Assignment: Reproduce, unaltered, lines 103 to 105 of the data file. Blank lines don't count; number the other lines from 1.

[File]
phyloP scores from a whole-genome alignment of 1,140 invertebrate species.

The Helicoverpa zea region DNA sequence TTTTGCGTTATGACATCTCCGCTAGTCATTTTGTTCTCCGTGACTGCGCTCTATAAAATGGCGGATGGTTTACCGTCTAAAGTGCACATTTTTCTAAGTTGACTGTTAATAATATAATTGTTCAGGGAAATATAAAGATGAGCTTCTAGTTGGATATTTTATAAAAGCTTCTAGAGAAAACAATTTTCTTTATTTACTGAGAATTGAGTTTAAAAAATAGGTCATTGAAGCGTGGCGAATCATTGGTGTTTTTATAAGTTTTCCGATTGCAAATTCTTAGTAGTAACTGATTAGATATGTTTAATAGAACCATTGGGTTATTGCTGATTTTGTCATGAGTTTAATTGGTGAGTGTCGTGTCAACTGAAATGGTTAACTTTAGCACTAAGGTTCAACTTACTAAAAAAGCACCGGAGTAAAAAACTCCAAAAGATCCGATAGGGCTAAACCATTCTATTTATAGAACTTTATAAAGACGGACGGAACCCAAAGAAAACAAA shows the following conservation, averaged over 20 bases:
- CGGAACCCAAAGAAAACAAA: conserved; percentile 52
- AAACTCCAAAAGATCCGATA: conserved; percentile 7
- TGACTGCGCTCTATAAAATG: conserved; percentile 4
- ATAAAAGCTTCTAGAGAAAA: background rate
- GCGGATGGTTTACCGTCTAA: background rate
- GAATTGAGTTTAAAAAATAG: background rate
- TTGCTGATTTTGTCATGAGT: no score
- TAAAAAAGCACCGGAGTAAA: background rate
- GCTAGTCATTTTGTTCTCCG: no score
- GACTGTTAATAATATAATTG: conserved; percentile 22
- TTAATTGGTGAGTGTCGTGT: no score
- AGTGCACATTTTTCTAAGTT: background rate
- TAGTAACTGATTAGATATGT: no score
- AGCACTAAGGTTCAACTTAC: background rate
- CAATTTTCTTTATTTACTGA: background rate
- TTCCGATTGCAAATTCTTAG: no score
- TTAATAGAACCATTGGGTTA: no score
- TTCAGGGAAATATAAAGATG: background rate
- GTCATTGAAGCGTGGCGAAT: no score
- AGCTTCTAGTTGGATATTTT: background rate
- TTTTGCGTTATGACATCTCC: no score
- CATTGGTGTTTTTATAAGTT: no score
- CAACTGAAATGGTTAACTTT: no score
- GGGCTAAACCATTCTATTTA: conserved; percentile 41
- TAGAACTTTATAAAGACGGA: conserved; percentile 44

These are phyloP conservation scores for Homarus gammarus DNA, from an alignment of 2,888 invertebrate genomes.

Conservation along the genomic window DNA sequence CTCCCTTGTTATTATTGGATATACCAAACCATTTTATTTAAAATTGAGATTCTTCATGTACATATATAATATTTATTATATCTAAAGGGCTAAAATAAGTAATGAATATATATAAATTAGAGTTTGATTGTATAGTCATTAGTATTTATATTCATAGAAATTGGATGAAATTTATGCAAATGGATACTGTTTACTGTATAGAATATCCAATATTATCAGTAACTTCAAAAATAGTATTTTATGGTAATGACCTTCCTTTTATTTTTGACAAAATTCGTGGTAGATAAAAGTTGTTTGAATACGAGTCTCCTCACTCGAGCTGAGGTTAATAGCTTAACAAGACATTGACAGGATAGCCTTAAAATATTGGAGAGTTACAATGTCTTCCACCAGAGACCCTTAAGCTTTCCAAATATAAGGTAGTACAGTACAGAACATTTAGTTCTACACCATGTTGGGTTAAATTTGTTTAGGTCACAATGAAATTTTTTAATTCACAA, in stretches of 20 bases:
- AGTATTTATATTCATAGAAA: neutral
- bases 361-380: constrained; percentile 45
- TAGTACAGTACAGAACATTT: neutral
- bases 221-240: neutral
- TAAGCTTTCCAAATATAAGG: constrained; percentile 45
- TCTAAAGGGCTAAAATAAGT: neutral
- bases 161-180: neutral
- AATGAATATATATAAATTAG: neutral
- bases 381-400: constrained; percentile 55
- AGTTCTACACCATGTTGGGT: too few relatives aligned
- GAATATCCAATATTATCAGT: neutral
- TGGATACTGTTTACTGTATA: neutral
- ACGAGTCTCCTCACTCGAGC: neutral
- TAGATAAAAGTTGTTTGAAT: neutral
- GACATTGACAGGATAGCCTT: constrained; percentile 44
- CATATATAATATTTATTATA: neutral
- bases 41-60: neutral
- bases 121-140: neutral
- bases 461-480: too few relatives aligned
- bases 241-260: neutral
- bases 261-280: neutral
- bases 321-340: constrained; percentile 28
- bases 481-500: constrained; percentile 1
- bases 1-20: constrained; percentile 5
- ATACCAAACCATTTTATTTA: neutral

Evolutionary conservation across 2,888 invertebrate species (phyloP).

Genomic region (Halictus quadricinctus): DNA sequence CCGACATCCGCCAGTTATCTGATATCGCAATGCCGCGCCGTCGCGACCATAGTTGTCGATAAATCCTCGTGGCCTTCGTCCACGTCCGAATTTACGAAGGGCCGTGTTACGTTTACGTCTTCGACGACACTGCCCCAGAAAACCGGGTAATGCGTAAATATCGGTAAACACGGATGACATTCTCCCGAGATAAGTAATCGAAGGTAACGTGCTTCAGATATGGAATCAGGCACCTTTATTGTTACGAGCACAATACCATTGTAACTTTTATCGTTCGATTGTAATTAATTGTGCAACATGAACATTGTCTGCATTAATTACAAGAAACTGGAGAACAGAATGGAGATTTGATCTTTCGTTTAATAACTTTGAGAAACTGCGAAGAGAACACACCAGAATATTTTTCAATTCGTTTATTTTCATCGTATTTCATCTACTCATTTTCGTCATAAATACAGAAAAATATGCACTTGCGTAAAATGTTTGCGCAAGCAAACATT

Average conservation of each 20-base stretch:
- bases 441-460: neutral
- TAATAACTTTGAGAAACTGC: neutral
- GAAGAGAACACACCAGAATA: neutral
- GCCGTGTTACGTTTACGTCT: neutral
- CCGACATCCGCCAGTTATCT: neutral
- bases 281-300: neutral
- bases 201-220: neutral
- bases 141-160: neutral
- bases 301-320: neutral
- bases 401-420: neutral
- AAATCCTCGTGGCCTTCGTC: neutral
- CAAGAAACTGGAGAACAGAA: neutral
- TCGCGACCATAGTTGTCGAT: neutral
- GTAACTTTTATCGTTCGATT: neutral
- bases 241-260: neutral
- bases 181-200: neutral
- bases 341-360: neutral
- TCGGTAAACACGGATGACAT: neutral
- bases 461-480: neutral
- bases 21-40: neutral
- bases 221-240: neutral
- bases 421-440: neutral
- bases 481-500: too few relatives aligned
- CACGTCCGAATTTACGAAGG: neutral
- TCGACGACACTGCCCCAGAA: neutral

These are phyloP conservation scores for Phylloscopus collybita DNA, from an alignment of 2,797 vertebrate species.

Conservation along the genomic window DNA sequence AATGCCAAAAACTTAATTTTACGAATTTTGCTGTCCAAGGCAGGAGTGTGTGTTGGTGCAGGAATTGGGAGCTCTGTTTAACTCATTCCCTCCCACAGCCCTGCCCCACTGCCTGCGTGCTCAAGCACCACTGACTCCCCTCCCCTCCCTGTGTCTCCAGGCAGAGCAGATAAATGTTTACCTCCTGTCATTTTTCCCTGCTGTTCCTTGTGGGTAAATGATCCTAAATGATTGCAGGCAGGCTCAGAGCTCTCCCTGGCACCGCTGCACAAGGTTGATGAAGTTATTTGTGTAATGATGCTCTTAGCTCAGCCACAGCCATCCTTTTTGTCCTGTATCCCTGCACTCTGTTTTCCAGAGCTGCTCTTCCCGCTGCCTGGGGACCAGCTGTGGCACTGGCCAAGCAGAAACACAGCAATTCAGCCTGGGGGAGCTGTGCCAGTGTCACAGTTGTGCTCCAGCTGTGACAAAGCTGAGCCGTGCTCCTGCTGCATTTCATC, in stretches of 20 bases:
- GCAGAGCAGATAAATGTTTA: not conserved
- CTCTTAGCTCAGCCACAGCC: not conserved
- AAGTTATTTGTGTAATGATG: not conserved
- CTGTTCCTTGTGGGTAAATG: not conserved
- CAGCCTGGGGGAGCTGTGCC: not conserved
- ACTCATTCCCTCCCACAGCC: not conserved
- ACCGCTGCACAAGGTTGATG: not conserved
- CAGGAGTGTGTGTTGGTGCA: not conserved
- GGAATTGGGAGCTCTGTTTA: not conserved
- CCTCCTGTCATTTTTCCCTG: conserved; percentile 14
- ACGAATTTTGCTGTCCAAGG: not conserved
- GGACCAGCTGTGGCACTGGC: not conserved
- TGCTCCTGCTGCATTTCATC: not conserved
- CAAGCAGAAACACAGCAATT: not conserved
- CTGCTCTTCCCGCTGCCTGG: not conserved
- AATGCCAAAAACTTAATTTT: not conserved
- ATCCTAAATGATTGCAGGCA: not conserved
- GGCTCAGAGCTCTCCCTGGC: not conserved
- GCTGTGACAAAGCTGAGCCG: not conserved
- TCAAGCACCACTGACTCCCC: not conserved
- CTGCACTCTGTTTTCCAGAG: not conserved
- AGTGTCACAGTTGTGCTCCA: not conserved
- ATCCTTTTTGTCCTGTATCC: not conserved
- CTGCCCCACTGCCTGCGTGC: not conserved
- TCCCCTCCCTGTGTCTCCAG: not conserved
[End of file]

- GCTGTGACAAAGCTGAGCCG: not conserved
- TCAAGCACCACTGACTCCCC: not conserved
- CTGCACTCTGTTTTCCAGAG: not conserved